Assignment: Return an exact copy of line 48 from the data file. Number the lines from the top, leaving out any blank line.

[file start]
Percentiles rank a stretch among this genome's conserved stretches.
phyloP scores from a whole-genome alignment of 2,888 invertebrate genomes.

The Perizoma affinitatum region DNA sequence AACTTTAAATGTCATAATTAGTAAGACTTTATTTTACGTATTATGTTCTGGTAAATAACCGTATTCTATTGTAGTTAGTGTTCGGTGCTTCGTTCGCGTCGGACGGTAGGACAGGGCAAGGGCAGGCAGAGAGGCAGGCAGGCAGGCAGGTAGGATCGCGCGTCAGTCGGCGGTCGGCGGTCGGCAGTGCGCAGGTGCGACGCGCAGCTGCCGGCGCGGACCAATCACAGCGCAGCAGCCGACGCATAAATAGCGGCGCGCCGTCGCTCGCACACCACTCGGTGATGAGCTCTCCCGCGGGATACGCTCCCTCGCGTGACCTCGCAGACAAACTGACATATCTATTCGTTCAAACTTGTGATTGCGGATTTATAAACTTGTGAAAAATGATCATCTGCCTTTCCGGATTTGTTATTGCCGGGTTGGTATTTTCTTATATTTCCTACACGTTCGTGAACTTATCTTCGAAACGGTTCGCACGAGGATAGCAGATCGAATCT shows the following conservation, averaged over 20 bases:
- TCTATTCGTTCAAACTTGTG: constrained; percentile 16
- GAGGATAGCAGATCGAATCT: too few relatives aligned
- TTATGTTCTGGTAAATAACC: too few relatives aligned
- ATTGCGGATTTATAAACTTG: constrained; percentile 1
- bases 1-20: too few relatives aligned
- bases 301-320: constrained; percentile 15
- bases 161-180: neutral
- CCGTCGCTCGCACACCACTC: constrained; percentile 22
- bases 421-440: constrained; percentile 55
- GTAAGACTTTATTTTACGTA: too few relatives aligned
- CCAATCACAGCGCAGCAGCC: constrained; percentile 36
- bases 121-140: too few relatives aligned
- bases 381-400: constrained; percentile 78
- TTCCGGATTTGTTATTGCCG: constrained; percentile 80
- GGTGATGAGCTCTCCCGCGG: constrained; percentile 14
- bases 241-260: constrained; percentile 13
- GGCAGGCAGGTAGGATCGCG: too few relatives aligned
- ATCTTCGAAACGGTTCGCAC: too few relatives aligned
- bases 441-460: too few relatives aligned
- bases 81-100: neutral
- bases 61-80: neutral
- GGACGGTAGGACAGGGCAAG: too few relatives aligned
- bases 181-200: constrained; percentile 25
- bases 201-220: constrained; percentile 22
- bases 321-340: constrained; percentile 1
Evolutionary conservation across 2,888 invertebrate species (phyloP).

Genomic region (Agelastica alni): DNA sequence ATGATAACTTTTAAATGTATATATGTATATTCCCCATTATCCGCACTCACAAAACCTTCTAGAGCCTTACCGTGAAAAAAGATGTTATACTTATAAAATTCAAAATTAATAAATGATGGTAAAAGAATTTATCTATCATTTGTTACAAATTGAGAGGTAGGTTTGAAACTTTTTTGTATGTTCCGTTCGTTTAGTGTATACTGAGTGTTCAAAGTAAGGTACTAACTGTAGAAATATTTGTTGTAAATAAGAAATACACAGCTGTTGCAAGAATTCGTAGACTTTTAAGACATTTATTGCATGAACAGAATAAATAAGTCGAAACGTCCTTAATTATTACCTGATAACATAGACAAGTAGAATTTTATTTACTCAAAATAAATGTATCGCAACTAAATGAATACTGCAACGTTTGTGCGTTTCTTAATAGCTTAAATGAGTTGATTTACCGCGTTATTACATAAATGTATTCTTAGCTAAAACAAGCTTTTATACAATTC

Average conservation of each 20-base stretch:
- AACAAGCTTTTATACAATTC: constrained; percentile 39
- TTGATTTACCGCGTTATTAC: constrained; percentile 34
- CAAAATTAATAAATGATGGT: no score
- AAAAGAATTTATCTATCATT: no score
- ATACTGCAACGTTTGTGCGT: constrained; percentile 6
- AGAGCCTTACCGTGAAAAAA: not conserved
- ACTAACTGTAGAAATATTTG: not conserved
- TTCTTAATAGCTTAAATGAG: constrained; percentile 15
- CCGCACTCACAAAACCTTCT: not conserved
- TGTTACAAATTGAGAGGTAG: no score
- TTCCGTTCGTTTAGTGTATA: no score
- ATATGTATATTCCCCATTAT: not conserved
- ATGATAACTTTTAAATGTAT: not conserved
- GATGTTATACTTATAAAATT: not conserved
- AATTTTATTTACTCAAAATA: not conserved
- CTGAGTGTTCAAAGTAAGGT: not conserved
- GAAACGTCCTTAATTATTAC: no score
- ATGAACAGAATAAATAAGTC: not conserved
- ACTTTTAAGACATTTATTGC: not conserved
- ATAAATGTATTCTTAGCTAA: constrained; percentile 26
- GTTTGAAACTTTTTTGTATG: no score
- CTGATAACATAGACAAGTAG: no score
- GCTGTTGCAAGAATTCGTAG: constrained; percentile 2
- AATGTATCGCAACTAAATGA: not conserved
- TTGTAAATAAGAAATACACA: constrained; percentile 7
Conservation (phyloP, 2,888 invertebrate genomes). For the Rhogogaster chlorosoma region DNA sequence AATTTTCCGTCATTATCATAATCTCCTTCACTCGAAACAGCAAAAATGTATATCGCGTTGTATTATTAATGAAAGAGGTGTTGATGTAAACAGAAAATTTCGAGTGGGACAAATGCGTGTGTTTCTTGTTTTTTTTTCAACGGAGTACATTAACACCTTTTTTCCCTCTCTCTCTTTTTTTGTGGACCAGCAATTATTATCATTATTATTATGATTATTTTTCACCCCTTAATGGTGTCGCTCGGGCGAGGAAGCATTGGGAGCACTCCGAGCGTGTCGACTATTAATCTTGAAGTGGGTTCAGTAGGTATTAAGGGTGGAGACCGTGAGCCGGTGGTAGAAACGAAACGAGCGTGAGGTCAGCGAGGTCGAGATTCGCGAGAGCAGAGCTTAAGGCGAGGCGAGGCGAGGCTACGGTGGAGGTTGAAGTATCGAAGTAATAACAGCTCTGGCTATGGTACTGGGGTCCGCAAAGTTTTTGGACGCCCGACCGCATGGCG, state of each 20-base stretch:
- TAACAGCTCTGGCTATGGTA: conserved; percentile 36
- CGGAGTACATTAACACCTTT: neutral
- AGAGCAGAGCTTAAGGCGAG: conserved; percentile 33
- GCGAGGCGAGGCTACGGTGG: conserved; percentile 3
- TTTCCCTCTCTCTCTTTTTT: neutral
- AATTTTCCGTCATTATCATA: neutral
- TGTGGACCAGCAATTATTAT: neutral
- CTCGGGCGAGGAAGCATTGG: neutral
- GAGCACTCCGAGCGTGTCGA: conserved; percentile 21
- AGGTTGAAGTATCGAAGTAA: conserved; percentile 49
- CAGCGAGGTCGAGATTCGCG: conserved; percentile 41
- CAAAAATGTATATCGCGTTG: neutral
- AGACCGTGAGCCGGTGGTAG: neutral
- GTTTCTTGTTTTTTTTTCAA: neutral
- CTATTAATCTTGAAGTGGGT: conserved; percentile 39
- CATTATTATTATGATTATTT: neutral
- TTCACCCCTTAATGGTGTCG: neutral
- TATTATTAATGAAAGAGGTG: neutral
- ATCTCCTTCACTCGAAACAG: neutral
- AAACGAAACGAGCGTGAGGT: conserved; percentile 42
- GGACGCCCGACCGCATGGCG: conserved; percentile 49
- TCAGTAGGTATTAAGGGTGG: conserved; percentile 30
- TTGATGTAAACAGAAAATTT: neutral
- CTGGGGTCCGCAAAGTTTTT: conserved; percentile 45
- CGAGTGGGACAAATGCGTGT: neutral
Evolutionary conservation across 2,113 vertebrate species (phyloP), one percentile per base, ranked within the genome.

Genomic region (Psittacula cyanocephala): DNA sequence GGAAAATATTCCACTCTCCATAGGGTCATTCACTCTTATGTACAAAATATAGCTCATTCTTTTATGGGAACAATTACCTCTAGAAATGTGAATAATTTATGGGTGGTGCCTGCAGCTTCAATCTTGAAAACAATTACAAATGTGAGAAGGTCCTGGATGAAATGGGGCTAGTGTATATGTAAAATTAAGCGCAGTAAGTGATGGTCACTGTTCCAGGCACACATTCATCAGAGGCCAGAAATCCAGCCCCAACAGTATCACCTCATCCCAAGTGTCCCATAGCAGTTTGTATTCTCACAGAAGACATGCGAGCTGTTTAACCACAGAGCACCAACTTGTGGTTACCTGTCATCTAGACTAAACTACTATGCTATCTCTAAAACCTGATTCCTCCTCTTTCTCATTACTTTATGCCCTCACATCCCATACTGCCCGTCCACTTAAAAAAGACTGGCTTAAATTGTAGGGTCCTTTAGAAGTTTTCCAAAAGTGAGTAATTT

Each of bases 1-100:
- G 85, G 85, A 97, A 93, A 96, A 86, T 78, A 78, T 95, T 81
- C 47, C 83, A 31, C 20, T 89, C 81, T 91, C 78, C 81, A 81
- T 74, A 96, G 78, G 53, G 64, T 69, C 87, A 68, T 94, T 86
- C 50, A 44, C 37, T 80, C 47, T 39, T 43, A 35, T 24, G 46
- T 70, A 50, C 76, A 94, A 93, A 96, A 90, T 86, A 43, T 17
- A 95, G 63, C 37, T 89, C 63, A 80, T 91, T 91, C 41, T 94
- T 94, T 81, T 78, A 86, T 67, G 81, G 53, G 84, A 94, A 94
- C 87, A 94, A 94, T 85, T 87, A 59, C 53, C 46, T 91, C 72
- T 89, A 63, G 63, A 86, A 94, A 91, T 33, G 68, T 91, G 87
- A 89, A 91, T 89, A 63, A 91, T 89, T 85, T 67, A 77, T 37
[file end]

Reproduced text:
- GAAACGTCCTTAATTATTAC: no score